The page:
Stockholm, Sweden (PRWEB UK) 5 July 2011
Women undergoing fertility treatment are more likely to give birth to a live baby after ICSI (intracytoplasmic sperm injection) if they are younger than 38 and 11 or more eggs have been retrieved from their ovaries in one ovarian stimulation cycle, according to analysis of one of the largest and longest-running ICSI programmes at a single fertility clinic.
The research, presented at the annual conference of the European Society of Human Reproduction and Embryology, also showed that rates of preclinical abortion (defined as a miscarriage so early in the pregnancy that there is no clinical or ultrasound evidence of the pregnancy), miscarriage and overall pregnancy loss during the first trimester remained more or less constant until the age of 34, but increased steadily from the age of 35 onwards.
Dr Dominic Stoop, a senior clinical fellow and gynaecologist, and Ms Eleonora Jansen, an obstetrics and gynaecology resident in training, who are both from the Centre for Reproductive Medicine, UZ Brussel (Brussels, Belgium), and colleagues analysed data on ICSI collected prospectively over 18 years from 1992 to 2009 – a total of 23,354 ovarian stimulation cycles carried out at UZ Brussel.
“To our knowledge, there have been no other studies reporting on live birth rates after ICSI in relation to the number of eggs retrieved that also includes the risks for preclinical abortion and miscarriage for women with a positive pregnancy test after ICSI treatment. By focusing only on ICSI treatments, we know the exact number of mature eggs retrieved, fertilised and implanted,” said Dr Stoop.
The researchers found that the live birth rate was highly dependent on ovarian response. Women who had 11 or more eggs retrieved after stimulation had the best chance of a successful pregnancy; compared with these women, those who had 6-10 eggs retrieved had a 4.3% lower chance of a live birth, and those with only 1-5 eggs had a 16.4% lower chance.
Rates of preclinical abortion, miscarriage and overall pregnancy loss in the first trimester remained fairly constant until the age of 34, but then increased steadily. On average, rates of preclinical abortion, miscarriage and overall pregnancy loss in the first trimester were 8.5%, 6.8% and 16.9% respectively until the age of 37. Between the ages of 38-40 the rates rose to 13.8%, 16.6% and 33.8% respectively, and between the ages of 41-43 the rates rose to 21.6%, 31.6% and 56.7% respectively.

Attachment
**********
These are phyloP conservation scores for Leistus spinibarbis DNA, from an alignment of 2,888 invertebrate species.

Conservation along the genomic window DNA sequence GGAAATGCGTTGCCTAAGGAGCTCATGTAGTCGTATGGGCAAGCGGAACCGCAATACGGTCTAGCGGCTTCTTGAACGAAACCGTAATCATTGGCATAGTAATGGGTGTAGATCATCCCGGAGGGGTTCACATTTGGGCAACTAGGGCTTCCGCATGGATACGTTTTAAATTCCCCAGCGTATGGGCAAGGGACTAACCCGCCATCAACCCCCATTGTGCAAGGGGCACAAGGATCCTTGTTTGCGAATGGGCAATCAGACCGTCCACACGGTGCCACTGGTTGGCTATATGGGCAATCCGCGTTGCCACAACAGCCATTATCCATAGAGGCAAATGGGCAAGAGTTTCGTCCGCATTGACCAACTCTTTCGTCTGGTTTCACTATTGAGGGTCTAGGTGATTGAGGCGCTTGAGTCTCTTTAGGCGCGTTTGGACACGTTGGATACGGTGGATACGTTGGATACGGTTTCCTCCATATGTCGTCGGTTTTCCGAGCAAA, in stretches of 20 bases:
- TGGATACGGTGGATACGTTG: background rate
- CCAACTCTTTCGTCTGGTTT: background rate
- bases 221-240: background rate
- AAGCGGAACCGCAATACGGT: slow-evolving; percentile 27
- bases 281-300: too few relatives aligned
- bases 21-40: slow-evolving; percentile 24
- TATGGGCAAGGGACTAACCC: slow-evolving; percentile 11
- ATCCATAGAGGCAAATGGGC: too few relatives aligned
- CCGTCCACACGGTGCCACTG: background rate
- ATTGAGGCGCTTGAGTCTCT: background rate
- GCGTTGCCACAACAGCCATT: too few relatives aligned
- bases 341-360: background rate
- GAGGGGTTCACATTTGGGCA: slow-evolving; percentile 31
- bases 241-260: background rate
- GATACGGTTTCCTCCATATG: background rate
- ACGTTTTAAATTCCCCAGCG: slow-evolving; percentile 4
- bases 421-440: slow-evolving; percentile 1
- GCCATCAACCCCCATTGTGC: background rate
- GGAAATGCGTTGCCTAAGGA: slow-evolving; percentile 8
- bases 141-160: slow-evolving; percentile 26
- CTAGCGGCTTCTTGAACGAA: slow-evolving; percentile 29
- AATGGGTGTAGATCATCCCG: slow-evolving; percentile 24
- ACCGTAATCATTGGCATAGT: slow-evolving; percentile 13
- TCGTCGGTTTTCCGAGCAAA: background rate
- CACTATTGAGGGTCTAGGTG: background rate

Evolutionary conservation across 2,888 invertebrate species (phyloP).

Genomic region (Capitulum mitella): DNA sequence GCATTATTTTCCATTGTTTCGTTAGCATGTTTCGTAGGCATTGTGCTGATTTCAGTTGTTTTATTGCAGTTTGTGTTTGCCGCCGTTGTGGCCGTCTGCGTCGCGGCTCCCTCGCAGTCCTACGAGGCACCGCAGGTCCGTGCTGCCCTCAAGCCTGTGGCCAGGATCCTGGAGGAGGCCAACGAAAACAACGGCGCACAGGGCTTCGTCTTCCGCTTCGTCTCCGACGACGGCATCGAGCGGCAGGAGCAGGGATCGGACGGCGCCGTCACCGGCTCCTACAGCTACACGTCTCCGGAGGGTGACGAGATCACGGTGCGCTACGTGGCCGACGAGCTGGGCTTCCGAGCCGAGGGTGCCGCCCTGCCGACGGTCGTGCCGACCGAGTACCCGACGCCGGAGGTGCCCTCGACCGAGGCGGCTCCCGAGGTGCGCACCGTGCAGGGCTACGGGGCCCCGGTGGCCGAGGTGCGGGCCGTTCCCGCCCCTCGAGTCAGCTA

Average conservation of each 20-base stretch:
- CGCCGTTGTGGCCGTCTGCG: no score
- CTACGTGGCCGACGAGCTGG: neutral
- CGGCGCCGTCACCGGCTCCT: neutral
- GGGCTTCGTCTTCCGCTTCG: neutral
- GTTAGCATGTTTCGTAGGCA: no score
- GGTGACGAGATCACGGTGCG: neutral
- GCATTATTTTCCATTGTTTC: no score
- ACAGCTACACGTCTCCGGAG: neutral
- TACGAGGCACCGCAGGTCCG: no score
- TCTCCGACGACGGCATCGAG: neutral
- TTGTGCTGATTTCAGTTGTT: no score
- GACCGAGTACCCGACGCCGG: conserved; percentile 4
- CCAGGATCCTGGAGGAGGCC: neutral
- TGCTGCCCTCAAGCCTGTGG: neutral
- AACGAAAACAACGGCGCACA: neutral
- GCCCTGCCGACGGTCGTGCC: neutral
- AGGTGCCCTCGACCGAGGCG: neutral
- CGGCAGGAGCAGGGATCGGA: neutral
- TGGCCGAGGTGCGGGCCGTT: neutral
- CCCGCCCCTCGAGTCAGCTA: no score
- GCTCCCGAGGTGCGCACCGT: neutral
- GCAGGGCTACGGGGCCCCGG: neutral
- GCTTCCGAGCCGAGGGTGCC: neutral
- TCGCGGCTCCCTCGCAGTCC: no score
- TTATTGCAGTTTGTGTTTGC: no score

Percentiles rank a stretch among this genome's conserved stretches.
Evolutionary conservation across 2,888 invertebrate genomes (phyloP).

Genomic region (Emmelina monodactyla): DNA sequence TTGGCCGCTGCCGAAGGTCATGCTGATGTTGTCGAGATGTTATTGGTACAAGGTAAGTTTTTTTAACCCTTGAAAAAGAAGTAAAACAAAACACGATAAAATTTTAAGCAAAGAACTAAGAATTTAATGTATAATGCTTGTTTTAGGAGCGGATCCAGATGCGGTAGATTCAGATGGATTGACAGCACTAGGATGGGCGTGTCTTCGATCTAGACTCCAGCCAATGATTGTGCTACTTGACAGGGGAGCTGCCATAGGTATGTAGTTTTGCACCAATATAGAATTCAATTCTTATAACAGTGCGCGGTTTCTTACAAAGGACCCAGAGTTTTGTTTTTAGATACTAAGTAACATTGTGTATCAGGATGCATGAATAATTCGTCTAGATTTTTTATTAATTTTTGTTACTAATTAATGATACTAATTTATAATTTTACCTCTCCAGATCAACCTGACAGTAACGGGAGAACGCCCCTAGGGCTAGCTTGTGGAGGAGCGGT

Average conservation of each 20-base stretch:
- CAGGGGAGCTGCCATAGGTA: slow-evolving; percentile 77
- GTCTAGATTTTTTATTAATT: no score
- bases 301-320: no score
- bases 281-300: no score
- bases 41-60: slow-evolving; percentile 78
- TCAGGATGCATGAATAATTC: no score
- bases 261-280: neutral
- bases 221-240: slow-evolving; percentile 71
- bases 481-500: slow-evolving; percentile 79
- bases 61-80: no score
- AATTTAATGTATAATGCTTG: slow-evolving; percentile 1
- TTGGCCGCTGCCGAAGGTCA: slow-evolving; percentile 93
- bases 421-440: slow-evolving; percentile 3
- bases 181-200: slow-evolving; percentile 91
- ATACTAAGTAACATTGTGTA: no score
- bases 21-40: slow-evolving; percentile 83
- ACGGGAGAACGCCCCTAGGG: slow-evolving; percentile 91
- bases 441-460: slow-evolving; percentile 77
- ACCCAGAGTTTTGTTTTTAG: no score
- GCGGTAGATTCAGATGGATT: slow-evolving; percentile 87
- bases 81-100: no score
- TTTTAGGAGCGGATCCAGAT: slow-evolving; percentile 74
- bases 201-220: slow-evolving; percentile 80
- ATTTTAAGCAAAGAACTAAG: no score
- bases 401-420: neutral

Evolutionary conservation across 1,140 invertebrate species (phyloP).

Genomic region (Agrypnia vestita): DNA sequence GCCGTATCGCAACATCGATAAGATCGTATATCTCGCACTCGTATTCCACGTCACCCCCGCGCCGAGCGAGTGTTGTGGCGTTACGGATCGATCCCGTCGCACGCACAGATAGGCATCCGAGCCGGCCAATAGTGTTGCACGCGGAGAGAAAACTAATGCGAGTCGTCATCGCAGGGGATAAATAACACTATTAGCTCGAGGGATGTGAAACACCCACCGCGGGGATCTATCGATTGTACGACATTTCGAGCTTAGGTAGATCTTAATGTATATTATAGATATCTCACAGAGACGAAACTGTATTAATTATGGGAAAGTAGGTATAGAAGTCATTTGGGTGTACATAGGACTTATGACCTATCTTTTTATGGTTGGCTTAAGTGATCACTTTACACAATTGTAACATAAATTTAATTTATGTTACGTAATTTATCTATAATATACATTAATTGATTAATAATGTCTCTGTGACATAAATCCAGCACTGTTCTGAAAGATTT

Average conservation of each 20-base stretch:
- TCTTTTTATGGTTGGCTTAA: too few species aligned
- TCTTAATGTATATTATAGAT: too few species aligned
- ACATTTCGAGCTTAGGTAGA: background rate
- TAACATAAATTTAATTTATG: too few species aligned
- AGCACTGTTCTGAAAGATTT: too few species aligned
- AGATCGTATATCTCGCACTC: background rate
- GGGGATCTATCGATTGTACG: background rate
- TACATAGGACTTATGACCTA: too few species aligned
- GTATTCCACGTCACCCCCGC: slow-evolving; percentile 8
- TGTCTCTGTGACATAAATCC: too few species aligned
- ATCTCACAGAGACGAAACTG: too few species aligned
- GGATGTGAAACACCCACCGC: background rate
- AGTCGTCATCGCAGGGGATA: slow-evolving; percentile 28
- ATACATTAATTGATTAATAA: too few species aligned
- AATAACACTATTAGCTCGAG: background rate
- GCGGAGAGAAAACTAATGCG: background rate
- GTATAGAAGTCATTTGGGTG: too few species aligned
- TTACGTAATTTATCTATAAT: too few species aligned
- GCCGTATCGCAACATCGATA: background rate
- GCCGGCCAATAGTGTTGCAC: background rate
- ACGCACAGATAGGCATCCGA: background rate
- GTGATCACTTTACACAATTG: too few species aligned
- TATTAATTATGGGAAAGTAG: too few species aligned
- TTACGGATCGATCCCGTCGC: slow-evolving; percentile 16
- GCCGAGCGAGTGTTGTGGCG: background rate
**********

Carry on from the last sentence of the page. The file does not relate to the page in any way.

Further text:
The risk of an ectopic pregnancy was not related to the age of the patient and remained at an average of 1.9% per cycle – a rate that is approximately the same as that seen in the general population.
Ms Jansen said: “This analysis provides interesting information regarding the outcome for patients undergoing an ICSI treatment. It demonstrates the strong correlation between ovarian response and the chances of achieving a live birth after ICSI. It enables the fertility specialists as well as the patients to calculate the chances of a pre-clinical abortion, a miscarriage or a live birth.
“The study also shows a strong increase in first trimester pregnancy loss after the age of 38, with an even more pronounced increase after the age of 40. These findings illustrate the important risks associated with the delay of childbirth to more advanced ages, especially until after the age of 38.
“The finding that the risk of ectopic pregnancy is unrelated to a woman’s age, and is similar to that seen in the general population, is reassuring news for women undergoing fertility treatment.”
Abstract no: O-124, Tuesday 10.45 hrs CEST (Hall A4)
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